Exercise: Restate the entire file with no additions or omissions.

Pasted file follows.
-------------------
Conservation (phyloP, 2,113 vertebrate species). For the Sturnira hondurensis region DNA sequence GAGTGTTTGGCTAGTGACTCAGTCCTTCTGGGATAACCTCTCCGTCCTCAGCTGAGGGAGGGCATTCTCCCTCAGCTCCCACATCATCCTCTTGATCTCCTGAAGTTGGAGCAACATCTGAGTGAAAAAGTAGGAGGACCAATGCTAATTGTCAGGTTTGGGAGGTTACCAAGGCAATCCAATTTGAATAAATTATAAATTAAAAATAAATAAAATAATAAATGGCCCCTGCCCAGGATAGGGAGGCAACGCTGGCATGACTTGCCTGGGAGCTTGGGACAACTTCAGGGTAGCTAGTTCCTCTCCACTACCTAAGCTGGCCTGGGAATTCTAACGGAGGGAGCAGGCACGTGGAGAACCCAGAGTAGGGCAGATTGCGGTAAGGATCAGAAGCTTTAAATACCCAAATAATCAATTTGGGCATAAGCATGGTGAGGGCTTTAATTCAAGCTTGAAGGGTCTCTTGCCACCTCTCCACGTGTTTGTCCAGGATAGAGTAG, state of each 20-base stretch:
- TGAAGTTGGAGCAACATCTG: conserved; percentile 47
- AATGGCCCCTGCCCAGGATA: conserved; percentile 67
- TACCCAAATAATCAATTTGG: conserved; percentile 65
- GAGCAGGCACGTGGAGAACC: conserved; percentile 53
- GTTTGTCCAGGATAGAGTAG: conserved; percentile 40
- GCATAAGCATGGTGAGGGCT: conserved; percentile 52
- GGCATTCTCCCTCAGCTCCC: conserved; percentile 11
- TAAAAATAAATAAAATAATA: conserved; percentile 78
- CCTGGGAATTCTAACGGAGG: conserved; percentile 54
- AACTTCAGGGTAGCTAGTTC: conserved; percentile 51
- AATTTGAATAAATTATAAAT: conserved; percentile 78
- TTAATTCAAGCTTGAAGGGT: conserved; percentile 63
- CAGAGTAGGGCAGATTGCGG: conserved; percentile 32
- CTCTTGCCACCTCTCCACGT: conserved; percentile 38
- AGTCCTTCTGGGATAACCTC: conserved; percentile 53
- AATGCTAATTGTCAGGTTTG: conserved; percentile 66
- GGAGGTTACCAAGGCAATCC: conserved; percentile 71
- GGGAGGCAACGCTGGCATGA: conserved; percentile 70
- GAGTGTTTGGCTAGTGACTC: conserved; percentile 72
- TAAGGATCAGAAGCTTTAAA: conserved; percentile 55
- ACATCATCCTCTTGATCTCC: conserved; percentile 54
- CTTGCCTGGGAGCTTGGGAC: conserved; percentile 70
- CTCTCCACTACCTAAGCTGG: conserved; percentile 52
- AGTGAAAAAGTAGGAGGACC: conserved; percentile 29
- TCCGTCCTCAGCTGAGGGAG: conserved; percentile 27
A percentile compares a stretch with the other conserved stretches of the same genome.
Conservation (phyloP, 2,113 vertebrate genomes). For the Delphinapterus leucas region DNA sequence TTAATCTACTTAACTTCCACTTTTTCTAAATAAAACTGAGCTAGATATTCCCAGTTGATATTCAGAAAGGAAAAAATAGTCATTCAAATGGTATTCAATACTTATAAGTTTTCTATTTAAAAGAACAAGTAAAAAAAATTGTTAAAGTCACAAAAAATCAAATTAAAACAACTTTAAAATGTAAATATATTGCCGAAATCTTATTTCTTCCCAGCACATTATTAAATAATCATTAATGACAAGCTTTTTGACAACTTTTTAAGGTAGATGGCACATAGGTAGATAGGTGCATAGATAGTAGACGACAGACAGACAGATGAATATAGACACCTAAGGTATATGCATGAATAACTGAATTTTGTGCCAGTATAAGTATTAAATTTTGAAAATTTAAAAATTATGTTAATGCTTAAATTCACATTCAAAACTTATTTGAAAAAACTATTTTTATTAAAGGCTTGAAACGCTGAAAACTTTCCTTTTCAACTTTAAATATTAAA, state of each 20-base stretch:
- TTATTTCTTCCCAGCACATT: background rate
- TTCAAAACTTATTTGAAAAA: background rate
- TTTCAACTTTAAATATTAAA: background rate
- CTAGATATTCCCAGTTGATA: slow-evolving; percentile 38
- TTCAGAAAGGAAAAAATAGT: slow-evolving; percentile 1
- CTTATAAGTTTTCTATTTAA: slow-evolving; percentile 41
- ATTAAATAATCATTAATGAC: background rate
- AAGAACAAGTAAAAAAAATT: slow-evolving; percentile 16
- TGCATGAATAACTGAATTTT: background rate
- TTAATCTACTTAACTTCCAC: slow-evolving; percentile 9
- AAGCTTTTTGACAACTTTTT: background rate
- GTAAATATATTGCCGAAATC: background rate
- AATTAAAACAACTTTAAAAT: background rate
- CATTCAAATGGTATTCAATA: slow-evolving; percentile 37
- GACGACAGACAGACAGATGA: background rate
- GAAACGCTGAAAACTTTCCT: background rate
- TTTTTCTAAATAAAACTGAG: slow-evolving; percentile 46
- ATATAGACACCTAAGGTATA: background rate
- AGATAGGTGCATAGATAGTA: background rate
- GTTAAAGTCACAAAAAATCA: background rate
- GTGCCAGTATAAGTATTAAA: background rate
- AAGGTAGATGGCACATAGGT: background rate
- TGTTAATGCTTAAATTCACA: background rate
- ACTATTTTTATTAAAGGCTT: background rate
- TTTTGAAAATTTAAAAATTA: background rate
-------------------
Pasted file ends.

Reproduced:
Conservation (phyloP, 2,113 vertebrate species). For the Sturnira hondurensis region DNA sequence GAGTGTTTGGCTAGTGACTCAGTCCTTCTGGGATAACCTCTCCGTCCTCAGCTGAGGGAGGGCATTCTCCCTCAGCTCCCACATCATCCTCTTGATCTCCTGAAGTTGGAGCAACATCTGAGTGAAAAAGTAGGAGGACCAATGCTAATTGTCAGGTTTGGGAGGTTACCAAGGCAATCCAATTTGAATAAATTATAAATTAAAAATAAATAAAATAATAAATGGCCCCTGCCCAGGATAGGGAGGCAACGCTGGCATGACTTGCCTGGGAGCTTGGGACAACTTCAGGGTAGCTAGTTCCTCTCCACTACCTAAGCTGGCCTGGGAATTCTAACGGAGGGAGCAGGCACGTGGAGAACCCAGAGTAGGGCAGATTGCGGTAAGGATCAGAAGCTTTAAATACCCAAATAATCAATTTGGGCATAAGCATGGTGAGGGCTTTAATTCAAGCTTGAAGGGTCTCTTGCCACCTCTCCACGTGTTTGTCCAGGATAGAGTAG, state of each 20-base stretch:
- TGAAGTTGGAGCAACATCTG: conserved; percentile 47
- AATGGCCCCTGCCCAGGATA: conserved; percentile 67
- TACCCAAATAATCAATTTGG: conserved; percentile 65
- GAGCAGGCACGTGGAGAACC: conserved; percentile 53
- GTTTGTCCAGGATAGAGTAG: conserved; percentile 40
- GCATAAGCATGGTGAGGGCT: conserved; percentile 52
- GGCATTCTCCCTCAGCTCCC: conserved; percentile 11
- TAAAAATAAATAAAATAATA: conserved; percentile 78
- CCTGGGAATTCTAACGGAGG: conserved; percentile 54
- AACTTCAGGGTAGCTAGTTC: conserved; percentile 51
- AATTTGAATAAATTATAAAT: conserved; percentile 78
- TTAATTCAAGCTTGAAGGGT: conserved; percentile 63
- CAGAGTAGGGCAGATTGCGG: conserved; percentile 32
- CTCTTGCCACCTCTCCACGT: conserved; percentile 38
- AGTCCTTCTGGGATAACCTC: conserved; percentile 53
- AATGCTAATTGTCAGGTTTG: conserved; percentile 66
- GGAGGTTACCAAGGCAATCC: conserved; percentile 71
- GGGAGGCAACGCTGGCATGA: conserved; percentile 70
- GAGTGTTTGGCTAGTGACTC: conserved; percentile 72
- TAAGGATCAGAAGCTTTAAA: conserved; percentile 55
- ACATCATCCTCTTGATCTCC: conserved; percentile 54
- CTTGCCTGGGAGCTTGGGAC: conserved; percentile 70
- CTCTCCACTACCTAAGCTGG: conserved; percentile 52
- AGTGAAAAAGTAGGAGGACC: conserved; percentile 29
- TCCGTCCTCAGCTGAGGGAG: conserved; percentile 27
A percentile compares a stretch with the other conserved stretches of the same genome.
Conservation (phyloP, 2,113 vertebrate genomes). For the Delphinapterus leucas region DNA sequence TTAATCTACTTAACTTCCACTTTTTCTAAATAAAACTGAGCTAGATATTCCCAGTTGATATTCAGAAAGGAAAAAATAGTCATTCAAATGGTATTCAATACTTATAAGTTTTCTATTTAAAAGAACAAGTAAAAAAAATTGTTAAAGTCACAAAAAATCAAATTAAAACAACTTTAAAATGTAAATATATTGCCGAAATCTTATTTCTTCCCAGCACATTATTAAATAATCATTAATGACAAGCTTTTTGACAACTTTTTAAGGTAGATGGCACATAGGTAGATAGGTGCATAGATAGTAGACGACAGACAGACAGATGAATATAGACACCTAAGGTATATGCATGAATAACTGAATTTTGTGCCAGTATAAGTATTAAATTTTGAAAATTTAAAAATTATGTTAATGCTTAAATTCACATTCAAAACTTATTTGAAAAAACTATTTTTATTAAAGGCTTGAAACGCTGAAAACTTTCCTTTTCAACTTTAAATATTAAA, state of each 20-base stretch:
- TTATTTCTTCCCAGCACATT: background rate
- TTCAAAACTTATTTGAAAAA: background rate
- TTTCAACTTTAAATATTAAA: background rate
- CTAGATATTCCCAGTTGATA: slow-evolving; percentile 38
- TTCAGAAAGGAAAAAATAGT: slow-evolving; percentile 1
- CTTATAAGTTTTCTATTTAA: slow-evolving; percentile 41
- ATTAAATAATCATTAATGAC: background rate
- AAGAACAAGTAAAAAAAATT: slow-evolving; percentile 16
- TGCATGAATAACTGAATTTT: background rate
- TTAATCTACTTAACTTCCAC: slow-evolving; percentile 9
- AAGCTTTTTGACAACTTTTT: background rate
- GTAAATATATTGCCGAAATC: background rate
- AATTAAAACAACTTTAAAAT: background rate
- CATTCAAATGGTATTCAATA: slow-evolving; percentile 37
- GACGACAGACAGACAGATGA: background rate
- GAAACGCTGAAAACTTTCCT: background rate
- TTTTTCTAAATAAAACTGAG: slow-evolving; percentile 46
- ATATAGACACCTAAGGTATA: background rate
- AGATAGGTGCATAGATAGTA: background rate
- GTTAAAGTCACAAAAAATCA: background rate
- GTGCCAGTATAAGTATTAAA: background rate
- AAGGTAGATGGCACATAGGT: background rate
- TGTTAATGCTTAAATTCACA: background rate
- ACTATTTTTATTAAAGGCTT: background rate
- TTTTGAAAATTTAAAAATTA: background rate